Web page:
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Science in action: Lake trout research informs new Adirondack nature preserve

Cary ecologist Chris Solomon’s work helped to highlight the unique freshwater ecosystem at Follensby Pond, now part of a 14,600-acre protected area.

Photo by Carl Heilman II/The Nature Conservancy

In the Adirondacks, a new 14,600-acre nature preserve will protect Follensby Pond, a unique and climate-resilient ecosystem made famous as the site of Ralph Waldo Emerson’s ‘Philosophers’ Camp’ in 1858. 

The new conservation agreement is the result of a collaboration between New York State Department of Environmental Conservation and The Nature Conservancy, and is based in part on the research of Cary scientist Chris Solomon

chris solomon

“Follensby is a pretty stunning example of an Adirondack lake in its ‘natural’ condition,” said the aquatic ecologist. “It's big, the water's clear, there are mountains all around you, and there’s almost no development in the watershed.”

Solomon’s research provided a roadmap for sustainable management of Follensby’s unusual “heritage” lake trout population, highlighting its vulnerability to overexploitation. His team also uncovered evidence for unusual migratory behavior by cisco, another at-risk species of cold-water fish that lives in the lake. 

“Chris’s work led us to completely revisit our initial thinking about how we should protect Follensby, by documenting the importance of freshwater species and the need to develop a conservation strategy focused on both terrestrial and freshwater resilience in the face of climate change,” said Dirk Bryant, Director of Lands at The Nature Conservancy in New York. 

The relatively untouched lake is surrounded by healthy forests, mineral-rich rocks, and more than 1,400 acres of wetlands, all included in the new nature preserve. And thanks to its depth of 102 feet and elevation of 1,545 feet, Follensby Pond is expected to remain cold and resilient even in the face of climate change — unlike many of its neighbors. As the climate gets warmer, only about 5% of Adirondack lakes are likely to continue to maintain water that’s cold and oxygenated enough to support species like lake trout and cisco.

A special population of lake trout

In 2013 and 2014, Solomon and his lab built a population model of Follensby Pond’s lake trout. The work was funded by The Nature Conservancy, and completed while Solomon was a professor at McGill University. 

To understand the population size and structure, the team captured lake trout, marked each one and took measurements, then returned them to the lake. On later trips, they tracked the recapture rate to estimate the overall population size. 

Solomon and his team estimated that there were about 7,300 lake trout in Follensby Pond. And, unlike many lakes that have been extensively fished, Follensby hosted a decent proportion of large, old-age lake trout. Findings suggested they reach sexual maturity at 13 years old, and some of the catches were estimated to be as old as 24.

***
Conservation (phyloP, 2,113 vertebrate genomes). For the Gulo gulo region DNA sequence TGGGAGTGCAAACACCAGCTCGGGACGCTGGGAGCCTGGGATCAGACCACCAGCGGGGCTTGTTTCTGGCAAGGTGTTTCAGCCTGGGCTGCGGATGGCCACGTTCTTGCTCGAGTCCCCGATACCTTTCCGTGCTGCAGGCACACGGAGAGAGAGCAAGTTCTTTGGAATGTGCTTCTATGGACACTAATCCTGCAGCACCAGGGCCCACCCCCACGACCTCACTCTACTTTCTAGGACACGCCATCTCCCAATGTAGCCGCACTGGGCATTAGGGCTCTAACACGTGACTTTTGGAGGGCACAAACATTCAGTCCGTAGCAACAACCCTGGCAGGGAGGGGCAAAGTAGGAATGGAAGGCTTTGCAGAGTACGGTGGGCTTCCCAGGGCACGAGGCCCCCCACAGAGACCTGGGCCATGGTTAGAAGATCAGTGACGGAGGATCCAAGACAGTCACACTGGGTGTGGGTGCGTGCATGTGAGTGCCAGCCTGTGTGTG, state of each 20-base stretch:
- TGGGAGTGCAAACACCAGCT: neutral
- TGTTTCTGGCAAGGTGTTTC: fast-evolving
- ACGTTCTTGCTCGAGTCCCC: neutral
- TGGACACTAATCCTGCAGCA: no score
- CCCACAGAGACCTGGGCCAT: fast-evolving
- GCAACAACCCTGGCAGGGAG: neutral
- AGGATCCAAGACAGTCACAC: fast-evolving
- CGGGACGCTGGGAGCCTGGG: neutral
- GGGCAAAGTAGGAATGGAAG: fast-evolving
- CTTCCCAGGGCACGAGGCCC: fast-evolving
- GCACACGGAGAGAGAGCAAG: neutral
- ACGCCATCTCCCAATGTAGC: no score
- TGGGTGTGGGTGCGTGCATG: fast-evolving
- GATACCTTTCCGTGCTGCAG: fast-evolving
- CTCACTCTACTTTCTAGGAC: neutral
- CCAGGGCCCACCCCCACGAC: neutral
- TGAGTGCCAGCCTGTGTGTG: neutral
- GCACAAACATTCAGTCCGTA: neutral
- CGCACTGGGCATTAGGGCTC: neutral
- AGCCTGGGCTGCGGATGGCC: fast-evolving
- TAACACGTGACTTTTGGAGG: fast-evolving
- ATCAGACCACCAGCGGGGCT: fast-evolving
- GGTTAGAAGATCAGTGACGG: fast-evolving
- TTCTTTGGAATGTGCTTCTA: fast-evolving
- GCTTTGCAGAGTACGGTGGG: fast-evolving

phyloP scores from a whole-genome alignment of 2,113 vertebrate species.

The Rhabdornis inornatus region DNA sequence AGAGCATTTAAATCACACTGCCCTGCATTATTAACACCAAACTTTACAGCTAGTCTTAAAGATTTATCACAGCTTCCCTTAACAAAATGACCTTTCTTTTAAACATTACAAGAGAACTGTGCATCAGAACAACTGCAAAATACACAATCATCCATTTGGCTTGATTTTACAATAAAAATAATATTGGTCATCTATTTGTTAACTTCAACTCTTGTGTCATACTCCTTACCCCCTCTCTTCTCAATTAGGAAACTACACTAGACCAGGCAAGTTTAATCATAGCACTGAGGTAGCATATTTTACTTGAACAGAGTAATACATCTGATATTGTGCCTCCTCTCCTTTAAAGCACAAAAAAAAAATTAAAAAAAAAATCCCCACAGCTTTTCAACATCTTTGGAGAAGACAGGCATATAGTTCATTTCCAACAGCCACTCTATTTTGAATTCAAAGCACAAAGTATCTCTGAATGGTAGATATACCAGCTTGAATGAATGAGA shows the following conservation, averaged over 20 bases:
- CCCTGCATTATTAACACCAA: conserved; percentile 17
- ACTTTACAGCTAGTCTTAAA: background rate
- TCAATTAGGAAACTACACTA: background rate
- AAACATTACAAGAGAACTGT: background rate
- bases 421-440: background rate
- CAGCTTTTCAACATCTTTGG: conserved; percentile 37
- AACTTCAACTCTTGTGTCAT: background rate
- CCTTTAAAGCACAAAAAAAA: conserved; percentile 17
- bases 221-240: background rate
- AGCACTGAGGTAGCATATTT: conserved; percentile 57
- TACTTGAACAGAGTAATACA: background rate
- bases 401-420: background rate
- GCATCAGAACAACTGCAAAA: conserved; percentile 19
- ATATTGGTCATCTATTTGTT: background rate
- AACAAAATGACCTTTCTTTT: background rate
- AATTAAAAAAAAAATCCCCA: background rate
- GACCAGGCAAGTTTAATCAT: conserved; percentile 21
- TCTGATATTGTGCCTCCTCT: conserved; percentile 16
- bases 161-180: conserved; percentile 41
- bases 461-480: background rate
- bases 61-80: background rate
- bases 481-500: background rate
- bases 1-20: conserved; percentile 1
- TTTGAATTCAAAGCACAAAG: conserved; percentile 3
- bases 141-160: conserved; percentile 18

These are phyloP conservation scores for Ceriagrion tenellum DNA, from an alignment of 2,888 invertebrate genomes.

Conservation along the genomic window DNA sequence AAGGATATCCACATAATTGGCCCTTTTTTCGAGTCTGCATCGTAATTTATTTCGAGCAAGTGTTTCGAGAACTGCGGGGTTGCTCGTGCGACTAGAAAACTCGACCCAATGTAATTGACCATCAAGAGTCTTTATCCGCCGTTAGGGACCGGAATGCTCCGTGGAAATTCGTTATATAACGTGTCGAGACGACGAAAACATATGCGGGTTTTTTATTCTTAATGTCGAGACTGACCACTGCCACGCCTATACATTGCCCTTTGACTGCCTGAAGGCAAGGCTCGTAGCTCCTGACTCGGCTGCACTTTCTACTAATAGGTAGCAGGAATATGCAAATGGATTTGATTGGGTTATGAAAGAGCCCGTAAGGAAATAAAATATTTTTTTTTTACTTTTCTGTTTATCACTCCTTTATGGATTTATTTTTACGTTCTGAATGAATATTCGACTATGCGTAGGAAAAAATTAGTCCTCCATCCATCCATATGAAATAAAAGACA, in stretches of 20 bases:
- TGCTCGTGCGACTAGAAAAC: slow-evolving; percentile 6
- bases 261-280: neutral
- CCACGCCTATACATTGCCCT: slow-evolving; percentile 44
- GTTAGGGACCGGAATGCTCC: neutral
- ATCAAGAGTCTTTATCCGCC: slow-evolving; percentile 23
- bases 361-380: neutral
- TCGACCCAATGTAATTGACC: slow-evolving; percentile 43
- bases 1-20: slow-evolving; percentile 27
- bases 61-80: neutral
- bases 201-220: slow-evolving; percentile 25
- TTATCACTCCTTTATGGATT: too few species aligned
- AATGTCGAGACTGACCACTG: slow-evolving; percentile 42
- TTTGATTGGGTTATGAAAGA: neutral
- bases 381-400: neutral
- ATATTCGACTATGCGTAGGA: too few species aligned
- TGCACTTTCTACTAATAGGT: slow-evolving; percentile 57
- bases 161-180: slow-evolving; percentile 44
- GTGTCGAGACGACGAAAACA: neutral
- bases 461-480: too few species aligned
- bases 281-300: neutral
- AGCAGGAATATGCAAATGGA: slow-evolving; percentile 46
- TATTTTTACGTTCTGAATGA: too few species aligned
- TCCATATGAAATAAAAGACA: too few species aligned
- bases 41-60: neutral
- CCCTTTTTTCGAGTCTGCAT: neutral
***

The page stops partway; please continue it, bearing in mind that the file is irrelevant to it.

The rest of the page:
“It's a very special lake trout population,” said Solomon. “Back before there was extensive fishing pressure on lake trout in North America, there would have been lots of populations like Follensby’s, where the fish are abundant and grow to large sizes. But because lake trout grow slowly and mature late, it's so easy to fish them down. Populations like this don't exist in many places anymore.” 

Getting a clearer picture of the population size and structure allowed Solomon’s team to assess the risks and benefits of various fishing management strategies. For example, they compared impacts on lake trout populations if fishermen were allowed to take only the largest fish, versus only harvesting the smallest ones. Based on Solomon’s findings, The Nature Conservancy decided not to allow any fishing at Follensby Pond, although other types of recreation will be permitted nearby. 

“The lake trout assessment demonstrated that public access would basically eradicate what has been termed an ‘old growth’ population of a species that is particularly vulnerable to climate change,” explained Bryant. “Those findings, combined with other research, highlighted both the opportunity and need to protect the lake and surrounding watershed as a freshwater research preserve — not only for lake trout, but for other species at Follensby as well.”

One of those species, Solomon’s team learned, is cisco — a cold-water fish whose populations are declining due to climate change, overfishing, and competition from invasive species. While investigating Follensby’s lake trout, Solomon and his team noticed the cisco entering the lake from an adjoining stream. After netting some of the fish and taking measurements, they figured the cisco might be migrating to Follensby to spawn — the first time this behavior has been documented in a small inland lake. 

“For me, that's an example of how much biodiversity there is out there,” said Solomon. “It seems like a really unique and unusual way for this species to make a living. That's part of why biology and the natural world are so amazing. There is so much variation out there.”

The Nature Conservancy and its partners plan to use Follenbsy Pond and the surrounding area as a research preserve. Solomon expects there will be much scientific value in continuing to study this nearly pristine lake and watershed, providing a better understanding of how the natural world works and how it is changing over time. 

In addition to hosting future research, the preserve will be accessible for recreation, education, and Indigenous cultural practices — all while protecting the extraordinary ecosystem and the value it holds for future generations.

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